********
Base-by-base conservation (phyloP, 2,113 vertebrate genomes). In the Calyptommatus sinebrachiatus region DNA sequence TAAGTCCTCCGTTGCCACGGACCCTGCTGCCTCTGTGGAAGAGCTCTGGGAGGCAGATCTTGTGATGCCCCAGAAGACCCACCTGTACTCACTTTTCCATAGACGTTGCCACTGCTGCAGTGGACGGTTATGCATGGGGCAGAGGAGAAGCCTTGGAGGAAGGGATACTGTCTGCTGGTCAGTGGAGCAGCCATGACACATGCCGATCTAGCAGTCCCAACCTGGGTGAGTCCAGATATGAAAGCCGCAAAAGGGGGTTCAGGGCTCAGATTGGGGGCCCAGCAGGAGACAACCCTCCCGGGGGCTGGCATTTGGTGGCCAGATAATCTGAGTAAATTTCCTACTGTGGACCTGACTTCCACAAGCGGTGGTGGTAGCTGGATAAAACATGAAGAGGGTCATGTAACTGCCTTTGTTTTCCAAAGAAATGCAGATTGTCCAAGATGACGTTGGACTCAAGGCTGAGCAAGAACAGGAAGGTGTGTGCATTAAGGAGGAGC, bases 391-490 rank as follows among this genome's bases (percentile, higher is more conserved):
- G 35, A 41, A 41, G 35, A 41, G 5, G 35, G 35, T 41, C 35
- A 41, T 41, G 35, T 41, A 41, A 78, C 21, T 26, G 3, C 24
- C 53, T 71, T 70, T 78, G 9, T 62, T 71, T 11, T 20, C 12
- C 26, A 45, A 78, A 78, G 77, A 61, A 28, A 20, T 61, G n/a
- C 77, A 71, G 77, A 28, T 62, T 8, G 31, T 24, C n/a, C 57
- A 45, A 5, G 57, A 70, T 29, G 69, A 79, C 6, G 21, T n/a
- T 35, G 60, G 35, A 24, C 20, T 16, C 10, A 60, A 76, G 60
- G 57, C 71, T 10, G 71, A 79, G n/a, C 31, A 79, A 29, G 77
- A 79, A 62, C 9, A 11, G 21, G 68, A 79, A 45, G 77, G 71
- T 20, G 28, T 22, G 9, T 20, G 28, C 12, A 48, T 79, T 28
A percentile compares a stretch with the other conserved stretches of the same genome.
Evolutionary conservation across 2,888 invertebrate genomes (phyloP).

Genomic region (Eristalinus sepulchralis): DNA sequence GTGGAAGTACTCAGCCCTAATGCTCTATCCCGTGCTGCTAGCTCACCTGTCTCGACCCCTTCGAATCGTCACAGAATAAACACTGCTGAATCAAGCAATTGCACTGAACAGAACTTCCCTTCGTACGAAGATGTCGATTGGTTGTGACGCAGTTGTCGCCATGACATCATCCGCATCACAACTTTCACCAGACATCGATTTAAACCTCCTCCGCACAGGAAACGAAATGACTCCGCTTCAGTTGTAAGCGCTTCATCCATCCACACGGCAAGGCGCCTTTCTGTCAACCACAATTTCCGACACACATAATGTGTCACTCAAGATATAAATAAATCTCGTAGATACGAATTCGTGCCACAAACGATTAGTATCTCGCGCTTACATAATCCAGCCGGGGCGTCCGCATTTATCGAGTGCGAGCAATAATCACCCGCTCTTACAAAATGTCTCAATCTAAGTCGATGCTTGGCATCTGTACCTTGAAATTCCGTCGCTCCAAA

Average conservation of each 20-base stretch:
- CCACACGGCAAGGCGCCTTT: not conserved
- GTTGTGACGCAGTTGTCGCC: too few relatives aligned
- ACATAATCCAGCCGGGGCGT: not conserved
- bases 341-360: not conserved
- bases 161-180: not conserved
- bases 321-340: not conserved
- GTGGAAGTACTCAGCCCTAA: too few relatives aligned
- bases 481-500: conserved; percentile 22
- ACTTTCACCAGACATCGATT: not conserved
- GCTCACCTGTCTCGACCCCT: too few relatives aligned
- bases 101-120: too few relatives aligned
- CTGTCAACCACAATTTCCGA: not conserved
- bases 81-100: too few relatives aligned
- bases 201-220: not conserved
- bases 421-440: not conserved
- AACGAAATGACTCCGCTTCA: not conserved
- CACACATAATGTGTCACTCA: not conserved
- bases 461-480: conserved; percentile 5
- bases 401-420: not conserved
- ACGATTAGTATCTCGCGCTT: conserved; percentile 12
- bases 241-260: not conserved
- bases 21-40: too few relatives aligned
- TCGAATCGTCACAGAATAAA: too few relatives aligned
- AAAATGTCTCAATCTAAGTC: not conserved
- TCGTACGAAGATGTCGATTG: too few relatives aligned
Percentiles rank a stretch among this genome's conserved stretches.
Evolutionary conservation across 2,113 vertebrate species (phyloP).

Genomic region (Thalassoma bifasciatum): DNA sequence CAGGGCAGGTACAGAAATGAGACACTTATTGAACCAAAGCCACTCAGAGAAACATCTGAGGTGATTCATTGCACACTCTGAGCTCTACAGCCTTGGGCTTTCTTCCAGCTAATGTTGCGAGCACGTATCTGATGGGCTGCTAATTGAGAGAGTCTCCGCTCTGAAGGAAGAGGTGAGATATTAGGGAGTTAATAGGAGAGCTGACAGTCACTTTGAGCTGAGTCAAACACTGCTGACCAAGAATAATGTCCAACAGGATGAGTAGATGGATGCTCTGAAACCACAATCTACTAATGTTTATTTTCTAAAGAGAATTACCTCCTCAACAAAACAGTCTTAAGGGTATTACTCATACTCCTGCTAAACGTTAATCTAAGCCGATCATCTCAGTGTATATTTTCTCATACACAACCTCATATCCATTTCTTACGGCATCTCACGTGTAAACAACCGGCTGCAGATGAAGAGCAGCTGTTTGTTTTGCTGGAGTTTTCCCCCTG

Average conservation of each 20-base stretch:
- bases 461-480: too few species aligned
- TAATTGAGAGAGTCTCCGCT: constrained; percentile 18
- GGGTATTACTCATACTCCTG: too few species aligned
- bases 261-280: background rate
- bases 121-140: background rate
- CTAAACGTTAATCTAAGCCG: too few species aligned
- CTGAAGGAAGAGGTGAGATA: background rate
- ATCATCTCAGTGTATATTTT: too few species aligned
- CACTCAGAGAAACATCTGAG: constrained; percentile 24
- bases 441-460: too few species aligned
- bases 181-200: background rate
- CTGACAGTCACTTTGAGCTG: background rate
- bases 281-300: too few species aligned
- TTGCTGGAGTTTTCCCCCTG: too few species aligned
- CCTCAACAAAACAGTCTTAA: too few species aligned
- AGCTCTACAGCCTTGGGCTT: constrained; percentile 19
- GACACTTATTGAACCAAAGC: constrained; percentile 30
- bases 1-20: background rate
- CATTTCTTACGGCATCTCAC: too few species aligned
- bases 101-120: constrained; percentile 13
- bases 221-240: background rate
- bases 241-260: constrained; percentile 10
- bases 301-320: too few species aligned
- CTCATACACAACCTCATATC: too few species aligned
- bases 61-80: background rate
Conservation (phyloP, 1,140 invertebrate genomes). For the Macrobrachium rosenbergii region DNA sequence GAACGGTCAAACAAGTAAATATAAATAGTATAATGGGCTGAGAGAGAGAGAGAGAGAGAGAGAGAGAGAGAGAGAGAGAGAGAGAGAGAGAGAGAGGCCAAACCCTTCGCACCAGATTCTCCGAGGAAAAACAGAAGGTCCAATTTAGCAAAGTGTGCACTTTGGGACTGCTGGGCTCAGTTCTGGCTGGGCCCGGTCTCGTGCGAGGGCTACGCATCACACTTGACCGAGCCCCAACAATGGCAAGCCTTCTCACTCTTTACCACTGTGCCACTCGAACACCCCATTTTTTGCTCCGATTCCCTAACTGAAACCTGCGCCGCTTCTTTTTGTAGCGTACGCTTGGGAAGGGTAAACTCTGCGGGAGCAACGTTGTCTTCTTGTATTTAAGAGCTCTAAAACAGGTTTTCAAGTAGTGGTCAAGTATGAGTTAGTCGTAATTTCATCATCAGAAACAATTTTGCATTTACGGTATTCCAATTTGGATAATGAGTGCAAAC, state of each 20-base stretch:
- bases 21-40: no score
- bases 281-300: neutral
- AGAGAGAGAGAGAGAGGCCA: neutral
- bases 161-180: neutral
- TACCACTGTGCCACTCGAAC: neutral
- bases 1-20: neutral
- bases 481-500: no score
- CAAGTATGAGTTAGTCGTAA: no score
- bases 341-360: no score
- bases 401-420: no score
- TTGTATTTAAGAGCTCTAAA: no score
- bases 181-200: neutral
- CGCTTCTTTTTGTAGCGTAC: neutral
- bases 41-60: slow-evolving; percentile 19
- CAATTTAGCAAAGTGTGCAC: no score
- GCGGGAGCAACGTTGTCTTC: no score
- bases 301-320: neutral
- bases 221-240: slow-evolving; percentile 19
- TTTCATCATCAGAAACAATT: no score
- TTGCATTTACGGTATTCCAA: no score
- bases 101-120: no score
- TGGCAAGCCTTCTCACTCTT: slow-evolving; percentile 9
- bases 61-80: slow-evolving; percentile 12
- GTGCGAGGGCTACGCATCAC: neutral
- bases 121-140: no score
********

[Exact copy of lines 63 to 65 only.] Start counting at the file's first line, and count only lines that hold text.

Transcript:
- CATTTCTTACGGCATCTCAC: too few species aligned
- bases 101-120: constrained; percentile 13
- bases 221-240: background rate